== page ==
How to effortlessly collect rainwater for your garden this summer

With more and more people choosing to live “off the grid” and be as self-sufficient as possible, rainwater harvesting systems have become increasingly popular. While having such a system professionally installed can prove costly, creating your own DIY system can be inexpensive and easy, and will start saving you money on your monthly water bill right away. You will also have the added bonus of being less reliant on municipal water, which can be a real bonus, especially in times of drought or water restrictions. (RELATED: Find more tips at OffGridLiving.news.)

It’s surprising just how much water you can collect. The Canada Mortgage and Housing Corporation notes that a well set-up rainwater harvesting system can capture as much as 80 percent of the rainwater that falls on your catchment area (generally your roof), though the other 20 percent will be lost to leaks and overflows or even absorption by roof materials.

Getting your rainwater collection system set up requires only five things:

  • A catchment area, which will usually be your roof;
  • A way to move the water from your roof to your storage tank, which will most likely be a gutter;
  • A standard gutter diverter to get the water from the gutter into the tank. Most also filter leaves and other debris from the water before it enters the tank;
  • The actual storage tank. An inexpensive, readily available option would be a water tote tank, which can hold up to 275 gallons. Whatever you choose to use, ensure that it has not previously been used to store chemicals or other dangerous compounds; and
  • A threaded valve and hose adapter so you can get the water from the tank to your garden. These are readily available at plumbing and hardware stores.

The simple steps to getting your water harvesting system set up are as follows:

  1. Connect a simple gutter (downspout) converter to your gutter – you can obtain one online or from a gutter installer.
  2. Position your tank beneath the gutter converter, which has twin spouts. The tank will fill with water via the 6” opening found at the top of most water tank totes. When the tank is full, flip the switch and the water will be diverted away from the tank via the second spout.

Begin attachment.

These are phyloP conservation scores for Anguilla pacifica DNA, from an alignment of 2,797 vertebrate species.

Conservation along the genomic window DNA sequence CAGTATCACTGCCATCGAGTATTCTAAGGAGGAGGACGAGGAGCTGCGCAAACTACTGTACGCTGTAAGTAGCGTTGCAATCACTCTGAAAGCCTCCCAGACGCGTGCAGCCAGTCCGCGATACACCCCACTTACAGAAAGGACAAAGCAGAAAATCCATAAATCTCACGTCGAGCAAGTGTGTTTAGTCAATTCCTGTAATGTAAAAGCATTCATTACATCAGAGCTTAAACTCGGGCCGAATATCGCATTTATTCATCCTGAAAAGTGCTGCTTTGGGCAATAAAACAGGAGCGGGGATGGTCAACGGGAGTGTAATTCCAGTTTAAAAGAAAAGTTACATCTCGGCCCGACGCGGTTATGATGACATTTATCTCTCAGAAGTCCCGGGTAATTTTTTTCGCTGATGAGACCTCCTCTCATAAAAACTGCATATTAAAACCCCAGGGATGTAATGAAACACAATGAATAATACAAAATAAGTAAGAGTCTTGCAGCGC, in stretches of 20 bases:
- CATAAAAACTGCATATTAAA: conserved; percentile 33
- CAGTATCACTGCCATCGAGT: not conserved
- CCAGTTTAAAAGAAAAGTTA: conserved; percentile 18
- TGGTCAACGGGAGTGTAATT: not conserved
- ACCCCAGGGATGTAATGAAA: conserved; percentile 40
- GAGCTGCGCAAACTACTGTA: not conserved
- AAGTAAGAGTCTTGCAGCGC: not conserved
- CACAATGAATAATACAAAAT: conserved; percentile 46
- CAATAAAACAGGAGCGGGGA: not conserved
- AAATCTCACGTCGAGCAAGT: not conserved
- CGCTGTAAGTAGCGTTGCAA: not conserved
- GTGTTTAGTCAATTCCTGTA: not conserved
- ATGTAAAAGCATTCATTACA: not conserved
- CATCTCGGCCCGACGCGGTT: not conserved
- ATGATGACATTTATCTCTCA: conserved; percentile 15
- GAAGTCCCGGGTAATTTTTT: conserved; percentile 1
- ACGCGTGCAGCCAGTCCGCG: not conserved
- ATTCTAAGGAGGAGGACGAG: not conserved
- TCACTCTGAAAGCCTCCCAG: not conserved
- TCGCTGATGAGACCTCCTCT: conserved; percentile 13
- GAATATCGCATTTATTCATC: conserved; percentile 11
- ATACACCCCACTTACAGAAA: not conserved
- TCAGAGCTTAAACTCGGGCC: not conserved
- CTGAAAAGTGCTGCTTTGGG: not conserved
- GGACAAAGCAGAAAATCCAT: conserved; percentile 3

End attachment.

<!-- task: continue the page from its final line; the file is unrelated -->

3. Attach the threaded valve and hose adapter to the 2” opening at the bottom of your tank so that you can connect a standard garden hose to it.

There are some important things to consider when it comes to rainwater harvesting systems.

A wise first step would be to confirm what your state’s legislation is regarding these systems, since rules and restrictions differ from state to state. While certain states encourage the collection of rainwater, with some like Rhode Island, Texas and Virginia even offering tax credits on the purchase of rainwater collection equipment, other states, particularly those out west where water is scarce, have complicated water collection legislation. The National Conference of State Legislatures published a comprehensive list of state rainwater harvesting laws in November 2016, available online.

It should also be noted that the type of material from which your roof is constructed can affect the quality and quantity of water you can collect. Some roof materials, like concrete or clay tiles, wooden shingles or asbestos shingles are very absorbent, which will limit how much water you can collect. Roofing materials may also be contaminated with pesticides or heavy metals, which would make the water collected unsafe for drinking or for watering your fruits and veggies.

You might also want to consider filtering or disinfecting the water in your storage tank, particularly if you plan to drink it.

And finally, it is a good idea to drain and store your storage tanks in a barn or garage in the fall, to prevent them cracking or freezing in winter.

(Photo credit: Old World Garden Farms)


Sources for this article include:

OldWorldGardenFarms.com

CMHC-SCHL.GC.ca

NCSL.org

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